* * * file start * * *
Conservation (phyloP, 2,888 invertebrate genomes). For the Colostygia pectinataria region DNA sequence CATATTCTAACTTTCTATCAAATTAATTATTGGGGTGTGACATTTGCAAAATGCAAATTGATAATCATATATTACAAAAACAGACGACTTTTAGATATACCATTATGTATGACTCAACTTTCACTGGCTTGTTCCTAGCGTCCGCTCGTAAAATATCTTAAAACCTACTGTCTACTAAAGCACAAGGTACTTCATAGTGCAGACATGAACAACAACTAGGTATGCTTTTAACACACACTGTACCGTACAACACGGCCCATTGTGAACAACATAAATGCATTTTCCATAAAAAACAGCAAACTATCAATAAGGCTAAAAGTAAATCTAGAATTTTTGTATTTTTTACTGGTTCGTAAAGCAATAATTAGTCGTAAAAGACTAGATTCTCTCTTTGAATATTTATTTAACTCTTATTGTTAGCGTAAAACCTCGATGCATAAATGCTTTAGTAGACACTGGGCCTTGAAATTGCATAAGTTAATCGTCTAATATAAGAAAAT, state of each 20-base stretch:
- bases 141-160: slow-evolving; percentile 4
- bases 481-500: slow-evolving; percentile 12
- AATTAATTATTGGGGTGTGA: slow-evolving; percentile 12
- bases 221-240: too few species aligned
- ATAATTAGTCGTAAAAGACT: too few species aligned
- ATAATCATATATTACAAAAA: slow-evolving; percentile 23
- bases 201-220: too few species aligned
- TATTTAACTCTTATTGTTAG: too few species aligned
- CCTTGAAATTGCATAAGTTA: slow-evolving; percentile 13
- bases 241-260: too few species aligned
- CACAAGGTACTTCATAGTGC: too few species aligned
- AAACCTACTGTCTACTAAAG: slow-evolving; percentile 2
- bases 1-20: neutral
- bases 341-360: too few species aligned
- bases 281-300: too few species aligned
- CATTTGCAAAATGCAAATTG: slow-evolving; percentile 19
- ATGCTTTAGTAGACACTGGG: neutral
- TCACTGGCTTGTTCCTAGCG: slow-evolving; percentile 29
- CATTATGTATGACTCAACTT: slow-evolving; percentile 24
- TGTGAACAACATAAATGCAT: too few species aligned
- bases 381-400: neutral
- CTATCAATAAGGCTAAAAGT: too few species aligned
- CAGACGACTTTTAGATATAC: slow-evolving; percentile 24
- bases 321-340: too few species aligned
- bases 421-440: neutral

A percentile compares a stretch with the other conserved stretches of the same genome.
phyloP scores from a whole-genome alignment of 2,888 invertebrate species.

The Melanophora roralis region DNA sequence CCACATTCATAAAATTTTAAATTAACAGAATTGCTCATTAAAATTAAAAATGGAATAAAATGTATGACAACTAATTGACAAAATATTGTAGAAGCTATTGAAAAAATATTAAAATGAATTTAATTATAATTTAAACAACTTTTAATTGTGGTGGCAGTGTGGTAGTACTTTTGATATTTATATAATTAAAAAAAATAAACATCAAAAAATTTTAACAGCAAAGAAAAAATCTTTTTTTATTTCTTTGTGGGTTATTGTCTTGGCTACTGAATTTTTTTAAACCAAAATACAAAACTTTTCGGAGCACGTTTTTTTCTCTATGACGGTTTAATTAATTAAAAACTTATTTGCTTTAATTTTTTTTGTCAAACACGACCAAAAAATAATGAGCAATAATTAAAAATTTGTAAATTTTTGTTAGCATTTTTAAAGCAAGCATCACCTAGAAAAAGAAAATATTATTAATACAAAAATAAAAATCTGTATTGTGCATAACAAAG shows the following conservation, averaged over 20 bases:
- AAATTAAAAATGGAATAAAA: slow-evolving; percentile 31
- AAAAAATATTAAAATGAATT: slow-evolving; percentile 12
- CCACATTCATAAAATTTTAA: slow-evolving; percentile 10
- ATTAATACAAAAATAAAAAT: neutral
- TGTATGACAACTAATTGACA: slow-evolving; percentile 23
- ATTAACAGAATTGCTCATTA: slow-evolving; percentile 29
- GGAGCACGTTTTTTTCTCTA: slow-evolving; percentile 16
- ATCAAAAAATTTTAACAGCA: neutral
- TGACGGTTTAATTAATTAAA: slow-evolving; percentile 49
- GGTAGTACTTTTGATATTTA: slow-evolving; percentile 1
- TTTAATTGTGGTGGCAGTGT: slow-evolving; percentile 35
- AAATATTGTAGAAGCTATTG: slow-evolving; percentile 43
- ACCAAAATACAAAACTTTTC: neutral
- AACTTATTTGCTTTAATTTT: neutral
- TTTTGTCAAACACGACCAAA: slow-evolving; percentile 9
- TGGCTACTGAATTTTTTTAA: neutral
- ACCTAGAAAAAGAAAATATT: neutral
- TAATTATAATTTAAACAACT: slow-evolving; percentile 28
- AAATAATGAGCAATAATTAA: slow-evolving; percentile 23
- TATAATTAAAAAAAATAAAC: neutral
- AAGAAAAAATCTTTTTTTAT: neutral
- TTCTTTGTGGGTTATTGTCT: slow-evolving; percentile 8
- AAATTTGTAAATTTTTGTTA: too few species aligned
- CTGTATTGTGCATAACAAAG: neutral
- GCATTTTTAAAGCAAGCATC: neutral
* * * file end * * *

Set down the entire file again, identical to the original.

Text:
Conservation (phyloP, 2,888 invertebrate genomes). For the Colostygia pectinataria region DNA sequence CATATTCTAACTTTCTATCAAATTAATTATTGGGGTGTGACATTTGCAAAATGCAAATTGATAATCATATATTACAAAAACAGACGACTTTTAGATATACCATTATGTATGACTCAACTTTCACTGGCTTGTTCCTAGCGTCCGCTCGTAAAATATCTTAAAACCTACTGTCTACTAAAGCACAAGGTACTTCATAGTGCAGACATGAACAACAACTAGGTATGCTTTTAACACACACTGTACCGTACAACACGGCCCATTGTGAACAACATAAATGCATTTTCCATAAAAAACAGCAAACTATCAATAAGGCTAAAAGTAAATCTAGAATTTTTGTATTTTTTACTGGTTCGTAAAGCAATAATTAGTCGTAAAAGACTAGATTCTCTCTTTGAATATTTATTTAACTCTTATTGTTAGCGTAAAACCTCGATGCATAAATGCTTTAGTAGACACTGGGCCTTGAAATTGCATAAGTTAATCGTCTAATATAAGAAAAT, state of each 20-base stretch:
- bases 141-160: slow-evolving; percentile 4
- bases 481-500: slow-evolving; percentile 12
- AATTAATTATTGGGGTGTGA: slow-evolving; percentile 12
- bases 221-240: too few species aligned
- ATAATTAGTCGTAAAAGACT: too few species aligned
- ATAATCATATATTACAAAAA: slow-evolving; percentile 23
- bases 201-220: too few species aligned
- TATTTAACTCTTATTGTTAG: too few species aligned
- CCTTGAAATTGCATAAGTTA: slow-evolving; percentile 13
- bases 241-260: too few species aligned
- CACAAGGTACTTCATAGTGC: too few species aligned
- AAACCTACTGTCTACTAAAG: slow-evolving; percentile 2
- bases 1-20: neutral
- bases 341-360: too few species aligned
- bases 281-300: too few species aligned
- CATTTGCAAAATGCAAATTG: slow-evolving; percentile 19
- ATGCTTTAGTAGACACTGGG: neutral
- TCACTGGCTTGTTCCTAGCG: slow-evolving; percentile 29
- CATTATGTATGACTCAACTT: slow-evolving; percentile 24
- TGTGAACAACATAAATGCAT: too few species aligned
- bases 381-400: neutral
- CTATCAATAAGGCTAAAAGT: too few species aligned
- CAGACGACTTTTAGATATAC: slow-evolving; percentile 24
- bases 321-340: too few species aligned
- bases 421-440: neutral

A percentile compares a stretch with the other conserved stretches of the same genome.
phyloP scores from a whole-genome alignment of 2,888 invertebrate species.

The Melanophora roralis region DNA sequence CCACATTCATAAAATTTTAAATTAACAGAATTGCTCATTAAAATTAAAAATGGAATAAAATGTATGACAACTAATTGACAAAATATTGTAGAAGCTATTGAAAAAATATTAAAATGAATTTAATTATAATTTAAACAACTTTTAATTGTGGTGGCAGTGTGGTAGTACTTTTGATATTTATATAATTAAAAAAAATAAACATCAAAAAATTTTAACAGCAAAGAAAAAATCTTTTTTTATTTCTTTGTGGGTTATTGTCTTGGCTACTGAATTTTTTTAAACCAAAATACAAAACTTTTCGGAGCACGTTTTTTTCTCTATGACGGTTTAATTAATTAAAAACTTATTTGCTTTAATTTTTTTTGTCAAACACGACCAAAAAATAATGAGCAATAATTAAAAATTTGTAAATTTTTGTTAGCATTTTTAAAGCAAGCATCACCTAGAAAAAGAAAATATTATTAATACAAAAATAAAAATCTGTATTGTGCATAACAAAG shows the following conservation, averaged over 20 bases:
- AAATTAAAAATGGAATAAAA: slow-evolving; percentile 31
- AAAAAATATTAAAATGAATT: slow-evolving; percentile 12
- CCACATTCATAAAATTTTAA: slow-evolving; percentile 10
- ATTAATACAAAAATAAAAAT: neutral
- TGTATGACAACTAATTGACA: slow-evolving; percentile 23
- ATTAACAGAATTGCTCATTA: slow-evolving; percentile 29
- GGAGCACGTTTTTTTCTCTA: slow-evolving; percentile 16
- ATCAAAAAATTTTAACAGCA: neutral
- TGACGGTTTAATTAATTAAA: slow-evolving; percentile 49
- GGTAGTACTTTTGATATTTA: slow-evolving; percentile 1
- TTTAATTGTGGTGGCAGTGT: slow-evolving; percentile 35
- AAATATTGTAGAAGCTATTG: slow-evolving; percentile 43
- ACCAAAATACAAAACTTTTC: neutral
- AACTTATTTGCTTTAATTTT: neutral
- TTTTGTCAAACACGACCAAA: slow-evolving; percentile 9
- TGGCTACTGAATTTTTTTAA: neutral
- ACCTAGAAAAAGAAAATATT: neutral
- TAATTATAATTTAAACAACT: slow-evolving; percentile 28
- AAATAATGAGCAATAATTAA: slow-evolving; percentile 23
- TATAATTAAAAAAAATAAAC: neutral
- AAGAAAAAATCTTTTTTTAT: neutral
- TTCTTTGTGGGTTATTGTCT: slow-evolving; percentile 8
- AAATTTGTAAATTTTTGTTA: too few species aligned
- CTGTATTGTGCATAACAAAG: neutral
- GCATTTTTAAAGCAAGCATC: neutral